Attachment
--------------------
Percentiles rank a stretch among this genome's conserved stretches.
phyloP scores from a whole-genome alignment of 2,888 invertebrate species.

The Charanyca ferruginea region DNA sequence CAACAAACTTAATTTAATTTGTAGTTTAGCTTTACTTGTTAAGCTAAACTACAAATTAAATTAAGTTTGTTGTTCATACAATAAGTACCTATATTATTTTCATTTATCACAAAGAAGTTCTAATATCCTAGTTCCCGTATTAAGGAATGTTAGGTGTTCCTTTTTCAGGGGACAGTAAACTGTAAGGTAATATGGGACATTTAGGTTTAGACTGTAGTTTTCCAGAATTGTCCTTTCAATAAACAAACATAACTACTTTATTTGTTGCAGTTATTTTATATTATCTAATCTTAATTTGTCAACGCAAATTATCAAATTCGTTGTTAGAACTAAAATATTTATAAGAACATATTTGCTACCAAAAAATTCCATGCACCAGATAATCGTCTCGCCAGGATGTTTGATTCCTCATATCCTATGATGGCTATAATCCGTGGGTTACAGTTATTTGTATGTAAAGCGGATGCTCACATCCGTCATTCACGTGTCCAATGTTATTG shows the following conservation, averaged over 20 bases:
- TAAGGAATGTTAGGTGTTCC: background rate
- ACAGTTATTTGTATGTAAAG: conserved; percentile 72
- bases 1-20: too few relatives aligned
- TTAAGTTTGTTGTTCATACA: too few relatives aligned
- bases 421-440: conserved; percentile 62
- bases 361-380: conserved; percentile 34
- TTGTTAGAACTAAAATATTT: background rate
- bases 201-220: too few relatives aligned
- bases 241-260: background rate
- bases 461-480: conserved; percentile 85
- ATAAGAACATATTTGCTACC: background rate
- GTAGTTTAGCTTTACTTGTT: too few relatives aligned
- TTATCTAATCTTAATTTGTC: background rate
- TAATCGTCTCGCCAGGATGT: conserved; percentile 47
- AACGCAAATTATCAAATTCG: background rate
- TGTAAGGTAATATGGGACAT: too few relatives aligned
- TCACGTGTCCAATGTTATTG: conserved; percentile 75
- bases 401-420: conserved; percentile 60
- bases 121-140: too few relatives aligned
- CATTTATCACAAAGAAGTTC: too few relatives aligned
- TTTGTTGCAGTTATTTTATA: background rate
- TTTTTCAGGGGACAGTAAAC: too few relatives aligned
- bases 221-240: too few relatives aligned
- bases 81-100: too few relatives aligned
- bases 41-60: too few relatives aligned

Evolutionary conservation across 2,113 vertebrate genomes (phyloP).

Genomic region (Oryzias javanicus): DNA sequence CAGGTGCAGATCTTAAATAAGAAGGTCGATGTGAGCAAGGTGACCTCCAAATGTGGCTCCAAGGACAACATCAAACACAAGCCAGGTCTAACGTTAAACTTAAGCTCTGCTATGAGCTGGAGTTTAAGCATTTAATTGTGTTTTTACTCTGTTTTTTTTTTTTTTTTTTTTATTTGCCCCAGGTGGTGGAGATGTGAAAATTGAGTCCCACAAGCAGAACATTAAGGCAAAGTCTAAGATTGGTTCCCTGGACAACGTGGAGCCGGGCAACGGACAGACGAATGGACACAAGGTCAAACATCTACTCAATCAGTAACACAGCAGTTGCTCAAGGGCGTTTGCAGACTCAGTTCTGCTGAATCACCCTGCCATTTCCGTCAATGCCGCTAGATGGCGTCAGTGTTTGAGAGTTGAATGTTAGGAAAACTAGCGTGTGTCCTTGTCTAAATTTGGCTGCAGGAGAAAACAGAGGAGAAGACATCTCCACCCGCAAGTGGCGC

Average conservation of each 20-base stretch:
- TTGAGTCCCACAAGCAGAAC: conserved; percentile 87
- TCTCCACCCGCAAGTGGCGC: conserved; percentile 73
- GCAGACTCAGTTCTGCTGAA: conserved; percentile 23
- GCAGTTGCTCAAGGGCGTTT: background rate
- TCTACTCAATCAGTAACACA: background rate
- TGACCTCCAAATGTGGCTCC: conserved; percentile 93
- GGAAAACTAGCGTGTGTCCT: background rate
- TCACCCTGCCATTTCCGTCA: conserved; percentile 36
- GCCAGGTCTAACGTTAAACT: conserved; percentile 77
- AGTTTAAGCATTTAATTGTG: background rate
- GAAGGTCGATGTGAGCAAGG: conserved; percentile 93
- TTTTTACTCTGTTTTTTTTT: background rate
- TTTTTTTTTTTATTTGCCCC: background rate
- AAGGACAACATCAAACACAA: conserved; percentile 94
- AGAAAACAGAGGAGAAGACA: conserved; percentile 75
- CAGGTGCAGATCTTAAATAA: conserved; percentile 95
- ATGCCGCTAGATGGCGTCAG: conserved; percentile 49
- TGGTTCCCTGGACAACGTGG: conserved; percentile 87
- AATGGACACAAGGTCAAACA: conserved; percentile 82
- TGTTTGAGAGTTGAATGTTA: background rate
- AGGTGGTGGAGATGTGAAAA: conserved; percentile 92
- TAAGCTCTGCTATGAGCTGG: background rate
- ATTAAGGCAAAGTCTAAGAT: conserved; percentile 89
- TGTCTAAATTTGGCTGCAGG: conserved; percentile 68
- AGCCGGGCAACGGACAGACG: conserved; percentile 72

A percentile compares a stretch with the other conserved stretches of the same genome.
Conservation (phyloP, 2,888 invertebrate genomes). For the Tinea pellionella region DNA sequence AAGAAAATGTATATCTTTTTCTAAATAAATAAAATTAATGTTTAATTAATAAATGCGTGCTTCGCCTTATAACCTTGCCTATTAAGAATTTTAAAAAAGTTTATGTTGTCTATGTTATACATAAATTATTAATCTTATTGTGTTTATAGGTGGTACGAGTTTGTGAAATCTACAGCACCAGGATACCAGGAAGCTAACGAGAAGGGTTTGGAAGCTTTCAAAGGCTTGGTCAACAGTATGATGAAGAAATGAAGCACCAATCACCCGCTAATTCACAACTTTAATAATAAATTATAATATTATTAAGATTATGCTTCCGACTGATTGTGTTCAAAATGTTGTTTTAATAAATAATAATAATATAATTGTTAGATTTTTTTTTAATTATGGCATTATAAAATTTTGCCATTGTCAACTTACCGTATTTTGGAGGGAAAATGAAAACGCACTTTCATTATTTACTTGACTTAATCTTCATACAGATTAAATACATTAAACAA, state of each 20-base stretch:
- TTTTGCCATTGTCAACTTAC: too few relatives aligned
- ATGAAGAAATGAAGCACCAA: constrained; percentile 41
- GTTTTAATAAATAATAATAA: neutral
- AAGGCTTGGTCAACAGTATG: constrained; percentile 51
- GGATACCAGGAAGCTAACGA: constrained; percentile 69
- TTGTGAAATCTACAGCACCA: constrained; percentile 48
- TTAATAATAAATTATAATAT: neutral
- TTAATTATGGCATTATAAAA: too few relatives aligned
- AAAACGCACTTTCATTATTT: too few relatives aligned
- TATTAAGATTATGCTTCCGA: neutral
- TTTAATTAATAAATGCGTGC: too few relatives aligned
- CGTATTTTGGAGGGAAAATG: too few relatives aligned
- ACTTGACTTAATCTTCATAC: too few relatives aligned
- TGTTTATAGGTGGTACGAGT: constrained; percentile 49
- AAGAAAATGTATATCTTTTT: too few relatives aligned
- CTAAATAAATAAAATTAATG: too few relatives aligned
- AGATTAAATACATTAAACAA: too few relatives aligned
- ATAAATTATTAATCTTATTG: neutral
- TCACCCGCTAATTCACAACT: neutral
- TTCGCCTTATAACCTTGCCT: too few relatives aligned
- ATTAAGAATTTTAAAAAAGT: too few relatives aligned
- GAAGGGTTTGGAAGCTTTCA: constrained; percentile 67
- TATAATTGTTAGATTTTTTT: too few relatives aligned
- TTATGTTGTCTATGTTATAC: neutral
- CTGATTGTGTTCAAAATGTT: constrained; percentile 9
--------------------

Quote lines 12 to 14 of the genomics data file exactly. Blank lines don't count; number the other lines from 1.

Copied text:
- bases 241-260: background rate
- bases 461-480: conserved; percentile 85
- ATAAGAACATATTTGCTACC: background rate